Homolovi II is the largest site and forms the main section of the state park. Though badly weathered, the ruins show what a prehistoric site looks like before extensive excavation or reconstruction. A short loop trail, suitable for wheelchairs, leads along the top of a mesa past the ruins. Signs interpret and describe the village. Ancestral pueblo people occupied it from 1250 to 1390 with a population as high as 3,000. The village comprised more than 1,200 rooms arranged around three plazas and probably stood two or three stories high. A group of five rooms in the West Plaza and a kiva in the Central Plaza have been excavated and stabilized to show the original floor plans. The village served as a major trade center and staging area for northward migrations. Waters of the Little Colorado River below attracted game and nourished crops and wild plant foods. The trailhead for Homolovi II is 3.1 miles north of the visitor center on a paved road; a few picnic tables lie along the way in. You can also stop at the Tsu 'vö Loop Trail, a half-mile interpretive loop between twin buttes; a trail leaflet helps you locate petroglyphs and other features beside the trail.
    Homolovi I, a pueblo of over 1,000 rooms near the Colorado River, takes some imagination because you can see only outlines of the walls. Follow the paved road 1.5 miles, then walk along a short dirt trail to reach it.
    Homolovi III and IV lie west across the Little Colorado River from Homolovi II. Homolovi IV may be visited and has some fine petroglyphs; stop first at the visitor center to obtain directions. There's nothing to see at Homolovi III; the ruins have been buried to protect them from erosion.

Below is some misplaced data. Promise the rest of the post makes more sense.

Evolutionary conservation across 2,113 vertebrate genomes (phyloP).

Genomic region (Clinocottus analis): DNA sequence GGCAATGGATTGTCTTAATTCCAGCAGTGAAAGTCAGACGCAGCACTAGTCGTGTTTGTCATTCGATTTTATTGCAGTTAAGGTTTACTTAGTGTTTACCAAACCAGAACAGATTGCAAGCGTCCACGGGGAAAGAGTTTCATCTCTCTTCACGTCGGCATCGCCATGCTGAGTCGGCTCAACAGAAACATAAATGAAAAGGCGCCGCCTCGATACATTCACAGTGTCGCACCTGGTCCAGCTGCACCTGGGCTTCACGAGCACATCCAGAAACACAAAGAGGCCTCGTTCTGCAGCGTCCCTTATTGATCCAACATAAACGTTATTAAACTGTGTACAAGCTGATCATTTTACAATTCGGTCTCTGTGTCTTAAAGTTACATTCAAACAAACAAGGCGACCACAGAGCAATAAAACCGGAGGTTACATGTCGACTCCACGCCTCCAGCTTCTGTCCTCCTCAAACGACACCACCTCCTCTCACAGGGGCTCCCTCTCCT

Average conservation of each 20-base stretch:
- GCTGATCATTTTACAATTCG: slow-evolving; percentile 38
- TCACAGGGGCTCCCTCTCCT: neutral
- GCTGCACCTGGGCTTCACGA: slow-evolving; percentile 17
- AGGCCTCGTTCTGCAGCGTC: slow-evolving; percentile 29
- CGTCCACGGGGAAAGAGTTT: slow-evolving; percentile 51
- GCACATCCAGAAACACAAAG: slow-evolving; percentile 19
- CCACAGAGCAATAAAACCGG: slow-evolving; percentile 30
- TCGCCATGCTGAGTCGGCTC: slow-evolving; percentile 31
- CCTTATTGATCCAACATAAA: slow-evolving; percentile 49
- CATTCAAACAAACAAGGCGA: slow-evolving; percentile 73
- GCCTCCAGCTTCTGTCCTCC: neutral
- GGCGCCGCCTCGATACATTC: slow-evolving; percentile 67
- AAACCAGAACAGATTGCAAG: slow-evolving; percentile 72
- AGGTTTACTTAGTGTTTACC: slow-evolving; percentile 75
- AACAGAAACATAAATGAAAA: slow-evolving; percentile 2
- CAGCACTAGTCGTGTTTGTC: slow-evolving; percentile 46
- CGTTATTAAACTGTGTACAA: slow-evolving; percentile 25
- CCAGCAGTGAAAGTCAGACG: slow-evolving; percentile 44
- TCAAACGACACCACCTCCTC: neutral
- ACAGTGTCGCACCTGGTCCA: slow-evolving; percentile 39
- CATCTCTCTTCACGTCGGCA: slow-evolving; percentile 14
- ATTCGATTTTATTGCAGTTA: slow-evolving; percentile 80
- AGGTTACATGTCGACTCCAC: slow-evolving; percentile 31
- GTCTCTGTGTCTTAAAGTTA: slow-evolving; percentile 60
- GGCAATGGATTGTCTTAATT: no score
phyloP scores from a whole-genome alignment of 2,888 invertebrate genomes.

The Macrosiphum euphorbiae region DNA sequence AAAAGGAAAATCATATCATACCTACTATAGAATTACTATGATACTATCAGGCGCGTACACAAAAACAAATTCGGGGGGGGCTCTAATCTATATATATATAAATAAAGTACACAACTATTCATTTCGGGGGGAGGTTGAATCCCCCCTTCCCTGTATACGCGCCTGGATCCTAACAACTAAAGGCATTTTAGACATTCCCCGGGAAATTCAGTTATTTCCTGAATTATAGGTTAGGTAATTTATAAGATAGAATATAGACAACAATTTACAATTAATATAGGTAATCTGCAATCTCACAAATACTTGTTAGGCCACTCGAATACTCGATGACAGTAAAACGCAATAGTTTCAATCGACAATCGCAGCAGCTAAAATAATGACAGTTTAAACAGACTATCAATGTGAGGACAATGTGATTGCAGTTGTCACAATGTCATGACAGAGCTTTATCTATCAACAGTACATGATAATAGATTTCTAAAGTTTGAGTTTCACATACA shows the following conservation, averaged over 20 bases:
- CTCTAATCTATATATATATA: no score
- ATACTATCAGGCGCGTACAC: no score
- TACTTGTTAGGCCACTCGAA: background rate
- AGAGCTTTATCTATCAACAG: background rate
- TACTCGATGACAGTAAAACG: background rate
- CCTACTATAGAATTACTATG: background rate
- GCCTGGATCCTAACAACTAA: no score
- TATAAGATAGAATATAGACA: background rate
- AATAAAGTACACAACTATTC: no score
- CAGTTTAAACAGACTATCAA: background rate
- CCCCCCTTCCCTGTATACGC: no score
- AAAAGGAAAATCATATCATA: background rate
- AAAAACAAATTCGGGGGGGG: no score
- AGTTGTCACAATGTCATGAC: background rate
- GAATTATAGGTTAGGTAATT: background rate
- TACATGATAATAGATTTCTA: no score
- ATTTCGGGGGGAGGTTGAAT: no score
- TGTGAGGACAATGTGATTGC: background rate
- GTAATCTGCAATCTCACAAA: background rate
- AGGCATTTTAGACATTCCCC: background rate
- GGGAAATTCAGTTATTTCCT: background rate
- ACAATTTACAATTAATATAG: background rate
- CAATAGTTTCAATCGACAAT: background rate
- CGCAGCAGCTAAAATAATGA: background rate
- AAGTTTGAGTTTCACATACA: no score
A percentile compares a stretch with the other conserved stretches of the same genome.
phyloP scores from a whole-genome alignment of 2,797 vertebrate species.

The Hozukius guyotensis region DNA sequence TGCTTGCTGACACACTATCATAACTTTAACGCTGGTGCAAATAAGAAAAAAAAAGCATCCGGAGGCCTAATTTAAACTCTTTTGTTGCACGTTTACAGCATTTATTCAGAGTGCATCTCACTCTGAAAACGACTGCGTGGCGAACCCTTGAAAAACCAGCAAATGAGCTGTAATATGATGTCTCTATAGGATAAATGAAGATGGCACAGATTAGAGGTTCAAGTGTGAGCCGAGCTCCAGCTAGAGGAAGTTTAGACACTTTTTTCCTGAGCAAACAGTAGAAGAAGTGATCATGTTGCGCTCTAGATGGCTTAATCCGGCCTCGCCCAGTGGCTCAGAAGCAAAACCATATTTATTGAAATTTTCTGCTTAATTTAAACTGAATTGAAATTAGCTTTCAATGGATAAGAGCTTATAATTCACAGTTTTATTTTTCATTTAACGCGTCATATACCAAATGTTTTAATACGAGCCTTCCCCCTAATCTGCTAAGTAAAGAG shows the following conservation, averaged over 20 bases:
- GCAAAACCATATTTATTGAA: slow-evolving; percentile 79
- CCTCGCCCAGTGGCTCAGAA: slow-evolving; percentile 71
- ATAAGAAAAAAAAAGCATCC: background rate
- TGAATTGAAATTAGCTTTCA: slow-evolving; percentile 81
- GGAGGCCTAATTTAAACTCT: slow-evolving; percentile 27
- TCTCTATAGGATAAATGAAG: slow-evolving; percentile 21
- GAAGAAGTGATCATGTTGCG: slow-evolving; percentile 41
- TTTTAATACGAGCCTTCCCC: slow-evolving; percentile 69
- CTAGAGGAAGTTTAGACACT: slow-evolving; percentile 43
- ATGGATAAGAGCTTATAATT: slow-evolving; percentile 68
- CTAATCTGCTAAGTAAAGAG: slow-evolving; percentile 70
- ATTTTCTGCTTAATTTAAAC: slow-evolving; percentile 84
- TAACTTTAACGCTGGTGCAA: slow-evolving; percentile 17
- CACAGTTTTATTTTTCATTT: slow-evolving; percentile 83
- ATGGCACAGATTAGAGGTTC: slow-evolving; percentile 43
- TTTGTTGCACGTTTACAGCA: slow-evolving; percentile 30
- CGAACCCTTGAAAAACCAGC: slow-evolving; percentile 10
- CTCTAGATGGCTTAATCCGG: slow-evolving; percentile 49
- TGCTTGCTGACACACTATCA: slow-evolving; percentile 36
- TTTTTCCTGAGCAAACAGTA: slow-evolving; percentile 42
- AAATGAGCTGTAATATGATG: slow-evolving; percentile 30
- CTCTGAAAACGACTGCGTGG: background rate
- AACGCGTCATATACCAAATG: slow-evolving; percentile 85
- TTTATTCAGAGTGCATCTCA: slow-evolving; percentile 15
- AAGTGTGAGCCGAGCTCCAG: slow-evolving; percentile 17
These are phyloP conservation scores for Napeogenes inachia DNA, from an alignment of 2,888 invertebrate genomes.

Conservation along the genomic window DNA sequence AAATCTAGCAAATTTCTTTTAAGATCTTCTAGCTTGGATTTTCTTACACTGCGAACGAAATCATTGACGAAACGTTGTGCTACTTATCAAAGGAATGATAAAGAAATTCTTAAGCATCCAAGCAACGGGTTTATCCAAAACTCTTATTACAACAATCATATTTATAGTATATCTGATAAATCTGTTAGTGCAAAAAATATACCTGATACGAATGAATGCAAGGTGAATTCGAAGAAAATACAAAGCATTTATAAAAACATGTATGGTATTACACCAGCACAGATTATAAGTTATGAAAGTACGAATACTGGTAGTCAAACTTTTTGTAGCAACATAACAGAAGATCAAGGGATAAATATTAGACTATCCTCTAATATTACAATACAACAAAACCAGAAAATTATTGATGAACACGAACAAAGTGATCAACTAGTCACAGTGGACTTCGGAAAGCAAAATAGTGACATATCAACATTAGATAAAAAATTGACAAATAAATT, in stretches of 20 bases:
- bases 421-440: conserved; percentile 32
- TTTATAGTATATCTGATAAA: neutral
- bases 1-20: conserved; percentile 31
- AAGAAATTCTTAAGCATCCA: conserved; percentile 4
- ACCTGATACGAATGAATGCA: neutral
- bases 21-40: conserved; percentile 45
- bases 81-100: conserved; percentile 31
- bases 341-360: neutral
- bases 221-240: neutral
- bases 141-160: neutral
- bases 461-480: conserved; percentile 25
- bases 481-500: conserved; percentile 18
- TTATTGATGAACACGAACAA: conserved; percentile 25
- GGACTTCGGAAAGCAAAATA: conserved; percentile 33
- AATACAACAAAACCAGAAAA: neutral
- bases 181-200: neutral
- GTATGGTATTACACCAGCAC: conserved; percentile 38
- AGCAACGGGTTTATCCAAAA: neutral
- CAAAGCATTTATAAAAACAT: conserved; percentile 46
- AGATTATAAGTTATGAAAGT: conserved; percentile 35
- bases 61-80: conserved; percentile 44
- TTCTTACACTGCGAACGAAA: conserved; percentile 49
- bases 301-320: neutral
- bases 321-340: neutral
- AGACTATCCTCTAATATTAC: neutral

Little Painted Desert County Park
Enjoy the views and beautiful sunsets from this park, 13 miles northeast of Winslow on AZ 87 (I-40 Exit 257). Facilities include a scenic rim viewpoint overlooking colorful desert hills, a hiking trail, and picnic tables.

McHood Park
Situated on both banks of Clear Creek Reservoir, McHood (928/289-2434) features swimming, boating, fishing, picnicking, and camping. Anglers catch trout, bass, and catfish. Boaters may use the launch ramp and head 2.5 miles upstream into a scenic canyon with 200-foot cliffs; look for petroglyphs. The area has good birdwatching too. The park stays open all year, no drinking water, hookups, or fee.
    From Winslow, head south 1.3 miles on AZ 87, then left 4.7 miles on AZ 99 to the park. Turn left before the reservoir bridge to reach the shaded picnic tables overlooking the lake, swimming area, campground, and boat ramp or continue across the bridge and turn left to the day-use area with shaded picnic tables, playground, and group ramadas.

Winslow City Park
At the corner of Colorado Ave. and Cherry St., this park (928/289-5714 parks and recreation) offers a year-round indoor pool (928/289-4543), summertime outdoor pool (928/289-4592), tennis and racquetball courts, ball fields, weight rooms, and sports programs.

On to Winslow Practicalities

On to Holbrook